Thus, the second lower tether 122 has an inner end portion 182 (FIG. 3) disposed inside the chamber 32 in the housing 12. The strap inner end portion 182 is stitched at 184 to the air bag lower flap 90. A portion 186 of the second lower tether 122 extends through the second lower wall slot 52 from the interior to the exterior of the housing 12.

Another portion 188 (FIG. 2) of the second lower tether 122 overlies and extends along the outer surface 22 of the lower wall 20 of the housing 12 in a direction away from the cover 36. Yet another portion 190 of the second lower tether 122 overlies and extends along the exterior of the housing central wall portion 26, in a direction toward the second mounting stud 62.

The second lower tether 122 has an outer end portion 192 which overlies the outer end portion 180 of the second upper tether 112. The second mounting stud 62 extends through an opening (not shown) in the second lower tether outer end portion 192. A washer 194 and a nut 196 are disposed on the second mounting stud 62. The nut 196 cooperates with the washer 194 to clamp the end portions 180 and 192 of the second tethers 112 and 122 against the housing central wall 26, to secure the air bag 80 at least partially to the housing 12.

The third upper tether 114 (FIGS. 2 and 3) is identical in configuration, and in its relationship to the housing 12, to the first and second upper tethers 110 and 112. However, the third upper tether 114 extends from the air bag upper flap 84 through the third upper wall slot 44 and to the third mounting stud 64.

Thus, the third upper tether 114 has an inner end portion 200 (FIG. 3) disposed inside the chamber 32 in the housing 12. The inner end portion 200 is stitched at 202 to the air bag upper flap 84, to secure the tether 114 to the air bag 80. A portion 204 of the third upper tether 114 extends through the third upper wall slot 44 from the interior to the exterior of the housing 12.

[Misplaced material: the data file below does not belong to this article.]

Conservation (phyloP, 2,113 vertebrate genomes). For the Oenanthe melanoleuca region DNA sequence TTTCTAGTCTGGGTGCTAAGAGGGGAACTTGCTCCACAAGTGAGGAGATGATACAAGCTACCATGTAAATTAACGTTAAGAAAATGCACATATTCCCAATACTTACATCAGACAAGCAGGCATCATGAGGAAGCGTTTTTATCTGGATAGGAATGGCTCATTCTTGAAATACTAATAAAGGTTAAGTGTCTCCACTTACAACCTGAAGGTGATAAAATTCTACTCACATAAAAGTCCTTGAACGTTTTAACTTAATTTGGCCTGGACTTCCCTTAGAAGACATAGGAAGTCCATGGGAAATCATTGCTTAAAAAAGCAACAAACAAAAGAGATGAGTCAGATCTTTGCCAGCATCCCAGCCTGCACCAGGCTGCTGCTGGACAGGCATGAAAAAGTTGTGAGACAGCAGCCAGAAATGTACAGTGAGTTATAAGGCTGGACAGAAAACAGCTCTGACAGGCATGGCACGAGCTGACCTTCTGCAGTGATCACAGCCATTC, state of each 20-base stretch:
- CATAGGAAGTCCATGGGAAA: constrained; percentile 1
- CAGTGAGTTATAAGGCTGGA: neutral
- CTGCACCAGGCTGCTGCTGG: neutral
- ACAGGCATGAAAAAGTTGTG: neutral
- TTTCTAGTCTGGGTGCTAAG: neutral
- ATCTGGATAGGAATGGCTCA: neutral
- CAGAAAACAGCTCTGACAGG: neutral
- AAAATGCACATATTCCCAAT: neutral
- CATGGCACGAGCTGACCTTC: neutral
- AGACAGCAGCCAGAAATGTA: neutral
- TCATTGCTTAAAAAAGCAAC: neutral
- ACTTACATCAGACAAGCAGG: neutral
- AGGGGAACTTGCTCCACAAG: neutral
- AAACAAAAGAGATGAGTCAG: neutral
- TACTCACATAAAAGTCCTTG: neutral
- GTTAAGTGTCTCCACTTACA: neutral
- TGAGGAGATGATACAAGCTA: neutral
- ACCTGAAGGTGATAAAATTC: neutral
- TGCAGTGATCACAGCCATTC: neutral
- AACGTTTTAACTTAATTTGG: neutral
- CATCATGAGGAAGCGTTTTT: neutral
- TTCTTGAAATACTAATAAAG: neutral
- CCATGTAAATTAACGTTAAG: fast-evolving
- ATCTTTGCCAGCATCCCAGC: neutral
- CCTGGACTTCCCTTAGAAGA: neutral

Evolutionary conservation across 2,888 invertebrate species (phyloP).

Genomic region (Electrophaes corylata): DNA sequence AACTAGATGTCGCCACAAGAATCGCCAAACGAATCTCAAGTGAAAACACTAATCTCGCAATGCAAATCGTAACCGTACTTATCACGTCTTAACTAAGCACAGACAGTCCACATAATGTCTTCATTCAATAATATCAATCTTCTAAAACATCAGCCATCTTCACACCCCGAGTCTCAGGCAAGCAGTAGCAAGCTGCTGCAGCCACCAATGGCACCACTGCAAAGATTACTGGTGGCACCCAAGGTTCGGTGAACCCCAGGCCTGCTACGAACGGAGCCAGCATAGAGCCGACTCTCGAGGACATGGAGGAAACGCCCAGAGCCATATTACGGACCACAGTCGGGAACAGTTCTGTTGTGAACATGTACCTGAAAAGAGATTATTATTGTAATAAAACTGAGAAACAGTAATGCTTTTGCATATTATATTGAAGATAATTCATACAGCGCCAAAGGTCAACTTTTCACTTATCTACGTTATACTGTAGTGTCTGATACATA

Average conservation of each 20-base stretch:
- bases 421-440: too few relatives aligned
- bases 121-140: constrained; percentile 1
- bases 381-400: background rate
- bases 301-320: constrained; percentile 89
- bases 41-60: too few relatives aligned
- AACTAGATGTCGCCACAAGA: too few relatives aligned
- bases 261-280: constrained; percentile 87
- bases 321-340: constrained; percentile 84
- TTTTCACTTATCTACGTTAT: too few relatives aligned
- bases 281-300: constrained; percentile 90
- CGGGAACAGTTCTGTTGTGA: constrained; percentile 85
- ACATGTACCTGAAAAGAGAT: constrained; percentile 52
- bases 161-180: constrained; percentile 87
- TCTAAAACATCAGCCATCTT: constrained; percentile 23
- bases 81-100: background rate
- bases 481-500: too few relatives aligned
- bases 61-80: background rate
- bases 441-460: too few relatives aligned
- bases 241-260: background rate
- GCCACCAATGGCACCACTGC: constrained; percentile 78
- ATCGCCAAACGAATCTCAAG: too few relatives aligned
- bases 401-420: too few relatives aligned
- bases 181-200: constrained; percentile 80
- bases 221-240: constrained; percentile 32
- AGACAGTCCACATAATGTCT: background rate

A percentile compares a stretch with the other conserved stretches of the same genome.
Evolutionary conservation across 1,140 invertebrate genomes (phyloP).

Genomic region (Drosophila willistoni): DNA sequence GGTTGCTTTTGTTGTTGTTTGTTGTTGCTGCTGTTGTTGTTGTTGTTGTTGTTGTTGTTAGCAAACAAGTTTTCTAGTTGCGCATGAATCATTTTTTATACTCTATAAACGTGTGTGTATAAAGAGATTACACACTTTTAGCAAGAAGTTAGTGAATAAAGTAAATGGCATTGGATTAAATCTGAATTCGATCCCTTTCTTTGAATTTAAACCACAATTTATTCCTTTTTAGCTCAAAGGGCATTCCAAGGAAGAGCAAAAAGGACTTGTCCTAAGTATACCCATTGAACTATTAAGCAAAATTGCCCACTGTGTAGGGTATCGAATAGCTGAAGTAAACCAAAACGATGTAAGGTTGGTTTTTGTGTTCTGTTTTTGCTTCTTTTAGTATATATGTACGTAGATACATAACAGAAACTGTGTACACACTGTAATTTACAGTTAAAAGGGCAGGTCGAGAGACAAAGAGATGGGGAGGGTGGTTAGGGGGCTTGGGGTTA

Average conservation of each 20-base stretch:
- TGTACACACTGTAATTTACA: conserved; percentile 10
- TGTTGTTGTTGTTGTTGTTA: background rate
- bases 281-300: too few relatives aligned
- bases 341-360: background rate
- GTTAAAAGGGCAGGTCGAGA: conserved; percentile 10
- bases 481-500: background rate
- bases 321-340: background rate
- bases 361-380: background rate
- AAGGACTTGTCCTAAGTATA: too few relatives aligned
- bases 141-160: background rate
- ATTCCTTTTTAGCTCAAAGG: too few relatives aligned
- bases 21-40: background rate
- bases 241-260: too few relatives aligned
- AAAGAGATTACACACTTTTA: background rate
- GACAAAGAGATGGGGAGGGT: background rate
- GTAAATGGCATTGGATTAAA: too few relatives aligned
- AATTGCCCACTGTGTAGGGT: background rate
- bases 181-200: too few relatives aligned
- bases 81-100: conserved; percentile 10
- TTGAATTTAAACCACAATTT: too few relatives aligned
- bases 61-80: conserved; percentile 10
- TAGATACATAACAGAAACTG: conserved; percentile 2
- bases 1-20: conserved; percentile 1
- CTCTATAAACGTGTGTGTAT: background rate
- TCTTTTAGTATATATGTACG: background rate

Another portion 206 (FIG. 2) of the third upper tether 114 overlies and extends along the outer surface 16 of the housing upper wall 14, in a direction away from the cover 36. Yet another portion 208 of the third upper tether 114 extends along and overlies the exterior of the central wall portion 26 of the housing 12, in a direction toward the third mounting stud 64. The third mounting stud 64 extends through an opening (not shown) in an outer end portion 210 of the third upper tether 114.

The third lower tether 124 (FIGS. 2 and 3) is identical in configuration, and in its relationship to the housing 12, to the first and second lower tethers 120 and 122. However, the third lower tether 124 extends from the air bag lower flap 90 through the third lower wall slot 54 and to the third mounting stud 64.

Thus, the third lower tether 124 (FIG. 3) has an inner end portion 212 disposed within the chamber 32 in the housing 12. The inner end portion 212 is stitched at 214 to the air bag lower flap 90, to secure the third lower tether 124 to the air bag 80.

A portion 216 of the third lower tether 124 extends through the third lower wall slot 54 from the interior to the exterior of the housing 12. A contiguous portion 218 (FIG. 2) of the third lower tether 124 overlies and extends along the outer surface 22 of the housing lower wall 20, in a direction away from the cover 36. Another portion 220 (FIG. 2) of the third lower tether 124 overlies and extends along the exterior of the housing central wall portion 26 in a direction toward the third mounting stud 64.

An outer end portion 222 of the third lower tether 124 overlies the outer end portion 210 of the third upper tether 114. The third mounting stud 64 extends through an opening (not shown) in the outer end portion 222. A washer 224 and a nut 226 are disposed on the third mounting stud 64. The nut 226 cooperates with the washer 224 to clamp the strap end portions 210 and 222 against the central wall portion 26 of the housing 12, to secure the air bag 80 to the housing 12.

In the event of a vehicle collision, the inflator 70 (FIG. 1) is actuated in a known manner to direct fluid under pressure into the air bag 80. Inflation fluid flows from the inflator 70 into the air bag 80 through the opening defined by the air bag tubular portion 82. As the air bag 80 inflates, it displaces or moves through the cover 36 into a position in the vehicle to restrain a vehicle occupant.

The tethers 110-114 and 120-124, which connect the air bag 80 to the housing 12, are pulled tight upon assembly of the vehicle safety apparatus 10. Thus, the tethers do not extend when the air bag 80 deploys. The force of the moving air bag 80 is transmitted through the tethers 110-114 and 120-124 and the mounting studs 60-64 into the housing 12. The tethers maintain the air bag 80 in the desired position relative to the housing 12 when the air bag is in the inflated condition. Therefore, no retaining ring is needed to secure the air bag 80 to the housing 12.